The compulsive behaviour underlying obsessive-compulsive disorder (OCD) may be related to abnormalities in decision-making. The inability to commit to ultimate decisions, for example, patients unable to decide whether their hands are sufficiently clean, may reflect failures in accumulating sufficient evidence before a decision. Here we investigate the process of evidence accumulation in OCD in perceptual discrimination, hypothesizing enhanced evidence accumulation relative to healthy volunteers. Twenty-eight OCD patients and thirty-five controls were tested with a low-level visual perceptual task (random-dot-motion task, RDMT) and two response conflict control tasks. Regression analysis across different motion coherence levels and Hierarchical Drift Diffusion Modelling (HDDM) were used to characterize response strategies between groups in the RDMT. Patients required more evidence under high uncertainty perceptual contexts, as indexed by longer response time and higher decision boundaries. HDDM, which defines a decision when accumulated noisy evidence reaches a decision boundary, further showed slower drift rate towards the decision boundary reflecting poorer quality of evidence entering the decision process in patients under low uncertainty. With monetary incentives emphasizing speed and penalty for slower responses, patients decreased the decision thresholds relative to controls, accumulating less evidence in low uncertainty. These findings were unrelated to visual perceptual deficits and response conflict. This study provides evidence for impaired decision-formation processes in OCD, with a differential influence of high and low uncertainty contexts on evidence accumulation (decision threshold) and on the quality of evidence gathered (drift rates). It further emphasizes that OCD patients are sensitive to monetary incentives heightening speed in the speed-accuracy tradeoff, improving evidence accumulation. PMID:25425323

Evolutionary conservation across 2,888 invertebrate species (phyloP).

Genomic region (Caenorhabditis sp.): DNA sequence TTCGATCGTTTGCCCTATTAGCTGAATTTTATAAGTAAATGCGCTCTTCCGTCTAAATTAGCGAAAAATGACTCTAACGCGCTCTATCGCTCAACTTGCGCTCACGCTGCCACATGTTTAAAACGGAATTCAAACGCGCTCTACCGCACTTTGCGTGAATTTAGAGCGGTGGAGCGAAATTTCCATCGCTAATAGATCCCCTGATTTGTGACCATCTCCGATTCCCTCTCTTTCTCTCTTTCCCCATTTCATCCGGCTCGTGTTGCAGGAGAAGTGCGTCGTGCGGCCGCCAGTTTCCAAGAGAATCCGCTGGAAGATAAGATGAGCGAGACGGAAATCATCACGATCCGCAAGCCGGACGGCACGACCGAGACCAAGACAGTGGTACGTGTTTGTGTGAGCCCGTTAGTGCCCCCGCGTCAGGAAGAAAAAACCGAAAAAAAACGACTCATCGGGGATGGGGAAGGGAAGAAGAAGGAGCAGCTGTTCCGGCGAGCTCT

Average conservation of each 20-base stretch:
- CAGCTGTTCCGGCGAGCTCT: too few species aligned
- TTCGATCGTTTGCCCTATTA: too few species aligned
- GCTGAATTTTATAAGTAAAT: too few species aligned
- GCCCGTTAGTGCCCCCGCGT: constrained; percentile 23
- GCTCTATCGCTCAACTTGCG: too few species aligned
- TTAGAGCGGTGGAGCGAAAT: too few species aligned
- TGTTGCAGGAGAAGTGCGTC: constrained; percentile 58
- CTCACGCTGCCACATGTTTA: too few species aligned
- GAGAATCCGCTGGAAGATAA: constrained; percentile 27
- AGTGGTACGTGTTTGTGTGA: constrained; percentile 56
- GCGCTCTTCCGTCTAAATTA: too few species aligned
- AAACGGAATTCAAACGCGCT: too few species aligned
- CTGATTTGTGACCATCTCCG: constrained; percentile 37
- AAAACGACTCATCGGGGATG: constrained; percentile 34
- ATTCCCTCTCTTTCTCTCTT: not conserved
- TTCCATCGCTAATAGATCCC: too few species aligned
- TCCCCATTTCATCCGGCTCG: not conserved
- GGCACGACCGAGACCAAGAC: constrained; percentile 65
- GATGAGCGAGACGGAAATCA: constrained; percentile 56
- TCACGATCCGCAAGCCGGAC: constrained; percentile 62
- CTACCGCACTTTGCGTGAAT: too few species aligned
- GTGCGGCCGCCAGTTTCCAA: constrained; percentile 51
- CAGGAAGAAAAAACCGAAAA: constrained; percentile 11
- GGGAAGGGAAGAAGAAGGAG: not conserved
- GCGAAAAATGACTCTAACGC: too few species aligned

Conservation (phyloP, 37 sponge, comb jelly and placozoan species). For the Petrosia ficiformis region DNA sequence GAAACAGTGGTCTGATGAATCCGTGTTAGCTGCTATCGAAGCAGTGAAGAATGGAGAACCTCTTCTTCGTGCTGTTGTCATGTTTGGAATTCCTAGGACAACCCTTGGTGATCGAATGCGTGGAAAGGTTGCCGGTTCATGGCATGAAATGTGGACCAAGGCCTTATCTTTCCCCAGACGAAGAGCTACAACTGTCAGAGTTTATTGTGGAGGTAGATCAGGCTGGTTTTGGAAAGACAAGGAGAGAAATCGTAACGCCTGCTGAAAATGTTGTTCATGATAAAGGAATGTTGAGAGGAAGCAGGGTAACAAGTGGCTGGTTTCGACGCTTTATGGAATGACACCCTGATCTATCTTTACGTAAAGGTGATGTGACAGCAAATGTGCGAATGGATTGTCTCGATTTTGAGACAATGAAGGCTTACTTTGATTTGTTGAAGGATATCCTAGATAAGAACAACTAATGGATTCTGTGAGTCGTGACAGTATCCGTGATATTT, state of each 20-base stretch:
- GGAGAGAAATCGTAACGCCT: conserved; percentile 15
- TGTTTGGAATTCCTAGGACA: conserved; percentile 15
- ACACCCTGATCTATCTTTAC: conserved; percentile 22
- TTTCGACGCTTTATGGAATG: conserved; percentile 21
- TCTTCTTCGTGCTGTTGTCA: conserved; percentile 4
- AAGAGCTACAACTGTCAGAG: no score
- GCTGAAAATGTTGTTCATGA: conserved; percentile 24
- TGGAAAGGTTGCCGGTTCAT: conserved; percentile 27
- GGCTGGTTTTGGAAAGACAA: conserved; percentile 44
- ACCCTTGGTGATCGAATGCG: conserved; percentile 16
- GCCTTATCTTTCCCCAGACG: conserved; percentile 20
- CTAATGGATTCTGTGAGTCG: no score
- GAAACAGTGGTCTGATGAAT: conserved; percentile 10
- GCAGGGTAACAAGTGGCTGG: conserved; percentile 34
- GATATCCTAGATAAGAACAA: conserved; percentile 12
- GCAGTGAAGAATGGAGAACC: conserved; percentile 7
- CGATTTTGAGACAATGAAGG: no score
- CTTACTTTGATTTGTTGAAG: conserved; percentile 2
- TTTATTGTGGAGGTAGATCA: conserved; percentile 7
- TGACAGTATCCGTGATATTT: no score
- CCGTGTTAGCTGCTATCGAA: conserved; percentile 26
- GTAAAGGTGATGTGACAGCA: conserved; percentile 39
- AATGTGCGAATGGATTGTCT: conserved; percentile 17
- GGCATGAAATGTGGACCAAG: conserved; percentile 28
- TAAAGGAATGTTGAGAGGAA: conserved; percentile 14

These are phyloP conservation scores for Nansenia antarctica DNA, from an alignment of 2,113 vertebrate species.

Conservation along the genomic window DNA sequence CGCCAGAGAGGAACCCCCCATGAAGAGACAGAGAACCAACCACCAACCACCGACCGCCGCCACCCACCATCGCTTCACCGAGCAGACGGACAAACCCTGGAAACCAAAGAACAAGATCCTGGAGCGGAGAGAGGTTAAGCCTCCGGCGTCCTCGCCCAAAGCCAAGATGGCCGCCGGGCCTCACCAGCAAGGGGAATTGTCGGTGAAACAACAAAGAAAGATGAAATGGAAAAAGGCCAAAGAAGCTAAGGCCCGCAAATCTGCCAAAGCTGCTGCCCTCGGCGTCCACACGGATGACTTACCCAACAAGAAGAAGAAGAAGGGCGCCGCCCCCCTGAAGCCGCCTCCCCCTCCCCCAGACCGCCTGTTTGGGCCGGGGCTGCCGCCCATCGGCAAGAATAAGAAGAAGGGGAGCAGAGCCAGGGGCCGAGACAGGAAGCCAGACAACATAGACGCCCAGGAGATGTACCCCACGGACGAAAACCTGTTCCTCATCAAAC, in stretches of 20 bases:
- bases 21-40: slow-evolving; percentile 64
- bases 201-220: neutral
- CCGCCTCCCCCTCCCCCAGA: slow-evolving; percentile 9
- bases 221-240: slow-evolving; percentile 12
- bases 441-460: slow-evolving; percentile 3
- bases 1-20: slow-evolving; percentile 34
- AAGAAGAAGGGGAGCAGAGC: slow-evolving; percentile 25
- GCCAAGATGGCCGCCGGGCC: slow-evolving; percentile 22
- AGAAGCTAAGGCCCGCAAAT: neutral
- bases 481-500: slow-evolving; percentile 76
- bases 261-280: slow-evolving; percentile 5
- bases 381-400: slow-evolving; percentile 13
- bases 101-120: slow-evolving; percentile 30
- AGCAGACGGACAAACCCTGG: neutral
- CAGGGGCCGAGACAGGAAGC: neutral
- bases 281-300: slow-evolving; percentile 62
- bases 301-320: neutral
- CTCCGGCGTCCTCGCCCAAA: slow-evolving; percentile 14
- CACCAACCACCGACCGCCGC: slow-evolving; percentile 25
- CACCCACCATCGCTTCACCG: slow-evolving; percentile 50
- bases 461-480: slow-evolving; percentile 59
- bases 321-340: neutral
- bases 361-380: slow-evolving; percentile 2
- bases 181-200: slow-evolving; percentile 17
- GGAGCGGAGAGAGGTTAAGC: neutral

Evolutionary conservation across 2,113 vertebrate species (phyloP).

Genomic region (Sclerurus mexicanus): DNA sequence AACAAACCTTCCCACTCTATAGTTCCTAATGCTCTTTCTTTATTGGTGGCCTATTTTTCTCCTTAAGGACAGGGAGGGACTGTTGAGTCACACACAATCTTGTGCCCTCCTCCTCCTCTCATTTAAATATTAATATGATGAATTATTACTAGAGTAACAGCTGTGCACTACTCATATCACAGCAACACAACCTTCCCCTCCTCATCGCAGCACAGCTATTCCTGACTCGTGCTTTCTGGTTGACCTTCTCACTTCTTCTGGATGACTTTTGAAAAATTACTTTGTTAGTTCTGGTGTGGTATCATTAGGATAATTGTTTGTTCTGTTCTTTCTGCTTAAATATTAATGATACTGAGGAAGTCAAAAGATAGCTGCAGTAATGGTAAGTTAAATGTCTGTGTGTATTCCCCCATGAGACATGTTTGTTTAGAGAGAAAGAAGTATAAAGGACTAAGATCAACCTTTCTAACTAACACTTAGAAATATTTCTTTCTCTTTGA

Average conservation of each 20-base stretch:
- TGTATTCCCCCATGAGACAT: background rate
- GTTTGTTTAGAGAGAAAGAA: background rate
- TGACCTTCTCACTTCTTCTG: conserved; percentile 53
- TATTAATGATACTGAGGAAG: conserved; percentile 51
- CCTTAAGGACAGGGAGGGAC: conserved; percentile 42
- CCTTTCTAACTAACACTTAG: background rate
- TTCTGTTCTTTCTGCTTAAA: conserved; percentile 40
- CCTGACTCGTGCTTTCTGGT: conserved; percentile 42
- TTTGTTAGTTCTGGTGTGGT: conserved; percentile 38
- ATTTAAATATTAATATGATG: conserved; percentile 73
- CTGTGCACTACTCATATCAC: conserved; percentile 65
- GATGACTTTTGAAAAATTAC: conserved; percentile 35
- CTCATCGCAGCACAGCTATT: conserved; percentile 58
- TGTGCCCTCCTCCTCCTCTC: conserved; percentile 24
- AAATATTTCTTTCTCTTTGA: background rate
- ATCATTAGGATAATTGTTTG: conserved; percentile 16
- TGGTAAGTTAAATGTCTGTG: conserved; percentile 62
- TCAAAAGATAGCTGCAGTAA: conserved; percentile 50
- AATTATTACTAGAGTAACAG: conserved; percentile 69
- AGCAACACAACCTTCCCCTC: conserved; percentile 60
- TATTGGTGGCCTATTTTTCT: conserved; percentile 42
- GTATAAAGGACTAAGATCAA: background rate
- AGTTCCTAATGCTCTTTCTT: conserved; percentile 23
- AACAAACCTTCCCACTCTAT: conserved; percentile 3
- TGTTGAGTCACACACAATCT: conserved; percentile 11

Banca, Paula; Vestergaard, Martin D; Rankov, Vladan; Baek, Kwangyeol; Mitchell, Simon; Lapa, Tatyana; Castelo-Branco, Miguel; Voon, Valerie

2015-01-01

352

Tone Language Speakers and Musicians Share Enhanced Perceptual and Cognitive Abilities for Musical Pitch: Evidence for Bidirectionality between the Domains of Language and Music  

PubMed Central